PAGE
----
Perioral Dermatitis

Medically Reviewed by Stephanie S. Gardner, MD on April 26, 2022

Perioral dermatitis is a facial rash in which bumps develop around the mouth. In some cases, a similar rash may appear around the eyes, nose, forehead, or sometimes the genitals. Some experts call it a type of rosacea.

The condition is most commonly seen in young women (90% of cases), but it can affect men as well..


Doctors don’t know exactly what causes perioral dermatitis. Possibilities include:

  • Corticosteroid medications that go on the skin (“topical” corticosteroids)
  • Nasal or inhaled corticosteroid medications that accidentally get on the skin
  • Infections
  • Toothpaste containing fluoride (not a proven cause, but it’s associated with perioral dermatitis)
  • Some cosmetic products
  • Some sunscreens

Because this condition is more common among young women, hormonal imbalances and birth control pills have been suggested as possible causes, but there’s no proof of that.

Perioral dermatitis isn’t contagious and is not passed down through genes.

Perioral dermatitis results in:

  • Bumps of skin around the mouth
  • A rash around the eyes, nose, forehead, or sometimes the genitals
  • Sometimes, an uncomfortable burning sensation around the mouth


Doctors can usually diagnose perioral dermatitis based on the skin’s appearance, with no tests needed.

Sometimes, doctors do a skin culture test for bacteria to see if there’s an infection.

In rare cases, doctors may do a skin biopsy if there’s something unusual about it or if treatments haven’t worked. In a biopsy, doctors take a little bit of the affected skin for testing.

To treat perioral dermatitis:

  • Stop using all topical steroid medications and facial creams
  • Ask your doctor if you need an antibiotic.
    • For mild cases, an antibiotic that goes on the skin may be enough. These include erythromycin and metronidazole.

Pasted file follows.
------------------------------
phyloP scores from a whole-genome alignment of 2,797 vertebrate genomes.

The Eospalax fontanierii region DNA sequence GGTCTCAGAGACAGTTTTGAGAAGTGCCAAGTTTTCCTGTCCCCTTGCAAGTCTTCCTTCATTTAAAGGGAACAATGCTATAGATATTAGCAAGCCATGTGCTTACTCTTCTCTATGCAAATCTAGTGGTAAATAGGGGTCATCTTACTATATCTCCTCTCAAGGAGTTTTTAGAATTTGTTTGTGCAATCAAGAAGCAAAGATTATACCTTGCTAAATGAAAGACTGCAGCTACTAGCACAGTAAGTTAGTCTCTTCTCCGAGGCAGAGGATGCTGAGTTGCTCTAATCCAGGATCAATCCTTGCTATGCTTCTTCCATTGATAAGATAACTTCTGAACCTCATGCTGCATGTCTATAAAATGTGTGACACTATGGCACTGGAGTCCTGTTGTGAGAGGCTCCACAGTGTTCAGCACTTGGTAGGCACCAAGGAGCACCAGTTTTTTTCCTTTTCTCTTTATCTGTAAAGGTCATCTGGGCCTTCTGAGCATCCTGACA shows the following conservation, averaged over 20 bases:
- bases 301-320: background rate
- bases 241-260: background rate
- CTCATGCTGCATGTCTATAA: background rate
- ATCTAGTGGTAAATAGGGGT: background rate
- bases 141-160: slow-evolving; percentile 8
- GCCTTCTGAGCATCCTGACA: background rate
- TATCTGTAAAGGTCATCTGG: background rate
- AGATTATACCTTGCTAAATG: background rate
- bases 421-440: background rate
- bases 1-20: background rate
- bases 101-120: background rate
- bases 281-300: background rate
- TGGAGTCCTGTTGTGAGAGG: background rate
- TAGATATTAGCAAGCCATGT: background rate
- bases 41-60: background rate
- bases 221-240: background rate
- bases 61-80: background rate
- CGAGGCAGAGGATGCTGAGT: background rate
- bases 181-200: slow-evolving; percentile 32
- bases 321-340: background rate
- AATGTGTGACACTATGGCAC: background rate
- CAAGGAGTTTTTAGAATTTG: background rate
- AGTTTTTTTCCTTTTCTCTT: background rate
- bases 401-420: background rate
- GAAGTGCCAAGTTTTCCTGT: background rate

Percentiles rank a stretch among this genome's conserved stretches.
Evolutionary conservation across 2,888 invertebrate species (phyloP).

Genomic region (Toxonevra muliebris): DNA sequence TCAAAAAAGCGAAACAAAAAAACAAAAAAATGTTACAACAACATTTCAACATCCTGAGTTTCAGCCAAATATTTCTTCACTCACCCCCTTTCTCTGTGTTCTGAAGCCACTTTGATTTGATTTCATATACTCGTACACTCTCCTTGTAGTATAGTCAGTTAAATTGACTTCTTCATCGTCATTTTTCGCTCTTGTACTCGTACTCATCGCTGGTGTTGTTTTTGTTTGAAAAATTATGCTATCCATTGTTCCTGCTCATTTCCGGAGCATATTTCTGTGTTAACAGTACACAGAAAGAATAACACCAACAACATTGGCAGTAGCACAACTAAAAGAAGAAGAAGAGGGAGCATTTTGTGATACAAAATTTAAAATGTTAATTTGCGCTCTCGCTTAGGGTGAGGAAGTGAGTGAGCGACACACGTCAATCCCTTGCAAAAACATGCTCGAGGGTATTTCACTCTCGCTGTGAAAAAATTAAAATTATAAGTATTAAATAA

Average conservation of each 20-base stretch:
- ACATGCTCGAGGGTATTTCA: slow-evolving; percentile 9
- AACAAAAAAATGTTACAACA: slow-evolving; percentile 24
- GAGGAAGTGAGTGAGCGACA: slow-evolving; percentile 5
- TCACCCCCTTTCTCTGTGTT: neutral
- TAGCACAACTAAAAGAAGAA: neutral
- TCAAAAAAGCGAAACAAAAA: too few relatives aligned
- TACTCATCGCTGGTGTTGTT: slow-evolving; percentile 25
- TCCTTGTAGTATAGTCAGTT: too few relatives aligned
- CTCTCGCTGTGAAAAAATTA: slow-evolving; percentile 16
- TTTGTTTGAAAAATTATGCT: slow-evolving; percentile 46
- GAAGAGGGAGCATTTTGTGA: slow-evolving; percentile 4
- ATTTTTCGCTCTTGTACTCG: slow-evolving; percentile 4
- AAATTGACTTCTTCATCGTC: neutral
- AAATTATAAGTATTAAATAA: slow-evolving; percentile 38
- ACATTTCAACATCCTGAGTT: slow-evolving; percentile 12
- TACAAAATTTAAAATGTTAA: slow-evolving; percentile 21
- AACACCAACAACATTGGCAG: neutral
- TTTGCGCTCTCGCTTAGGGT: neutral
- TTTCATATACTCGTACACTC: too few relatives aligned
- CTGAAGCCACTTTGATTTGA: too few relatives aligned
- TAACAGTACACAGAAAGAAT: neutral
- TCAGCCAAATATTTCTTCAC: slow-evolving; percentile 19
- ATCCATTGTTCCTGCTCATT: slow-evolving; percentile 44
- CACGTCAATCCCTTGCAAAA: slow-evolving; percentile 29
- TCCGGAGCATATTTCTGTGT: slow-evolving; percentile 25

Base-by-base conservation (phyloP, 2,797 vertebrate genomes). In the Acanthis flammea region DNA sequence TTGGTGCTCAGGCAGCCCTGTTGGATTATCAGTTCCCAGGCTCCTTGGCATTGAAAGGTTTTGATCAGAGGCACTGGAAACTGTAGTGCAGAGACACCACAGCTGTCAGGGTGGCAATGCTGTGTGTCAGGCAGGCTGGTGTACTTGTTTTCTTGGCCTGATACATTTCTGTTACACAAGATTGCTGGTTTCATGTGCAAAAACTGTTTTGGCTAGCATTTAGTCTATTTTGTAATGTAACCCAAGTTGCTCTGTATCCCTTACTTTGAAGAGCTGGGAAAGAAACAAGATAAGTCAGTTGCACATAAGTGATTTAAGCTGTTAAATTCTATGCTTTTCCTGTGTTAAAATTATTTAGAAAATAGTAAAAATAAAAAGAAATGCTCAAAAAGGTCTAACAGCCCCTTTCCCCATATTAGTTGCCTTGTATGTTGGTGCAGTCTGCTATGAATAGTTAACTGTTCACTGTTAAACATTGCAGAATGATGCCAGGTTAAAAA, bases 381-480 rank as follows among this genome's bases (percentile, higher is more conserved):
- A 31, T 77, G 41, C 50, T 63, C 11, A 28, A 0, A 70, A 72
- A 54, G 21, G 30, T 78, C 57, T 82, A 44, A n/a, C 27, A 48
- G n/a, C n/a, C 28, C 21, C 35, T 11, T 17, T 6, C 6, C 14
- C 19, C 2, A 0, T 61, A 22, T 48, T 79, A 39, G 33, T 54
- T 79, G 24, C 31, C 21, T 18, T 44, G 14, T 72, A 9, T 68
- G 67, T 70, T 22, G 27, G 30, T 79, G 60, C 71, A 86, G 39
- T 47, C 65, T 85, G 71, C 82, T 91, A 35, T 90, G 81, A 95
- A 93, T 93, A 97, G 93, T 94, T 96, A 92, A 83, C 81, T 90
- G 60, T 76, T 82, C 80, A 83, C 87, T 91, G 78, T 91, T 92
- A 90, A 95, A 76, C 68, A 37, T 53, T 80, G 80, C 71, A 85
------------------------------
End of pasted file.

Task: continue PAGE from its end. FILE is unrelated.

• Severe cases may need an oral antibiotic such as tetracycline or erythromycin.

Home remedies that can help include:

  • Change to mild, fragrance-free cleansers and moisturizers.
  • Be gentle when you wash your skin. Gently pat it dry. Don’t scrub it.
  • Stop using cosmetics or other products on the affected area while it’s healing, unless your doctor says it’s OK.

Give it time. Perioral dermatitis may slowly clear up over a few weeks or months.

Perioral dermatitis is most often seen in:

  • Young women
  • People using corticosteroid medications that go on the skin (topical)

While it may not be possible to prevent all cases, these steps may help:

  • If you use any topical steroid medications (those that go on your skin), follow the directions on the package, whether or not you needed a prescription to buy them.
  • Wash your hands after putting steroid medications on skin anywhere on your body, as any left on your fingers could get on your face if you touch that area.
  • To prevent perioral dermatitis from worsening, follow your treatment plan and be gentle in taking care of your skin.

Show Sources

Photo Credit: Science Photo Library / Science Source


American Academy of Dermatology.

Tolaymat, L., and Hall, M. StatPearls, Treasure Island Publishing, January 2020.

Primary Care Dermatology Society: “Perioral dermatitis / periocular dermatitis (syn. periorifacial dermatitis).”

British Association of Dermatologists: “Peri-Oral Dermatitis.”

American Academy of Dermatology Association – Photo Caption

American Osteopathic College of Dermatology – Photo Caption

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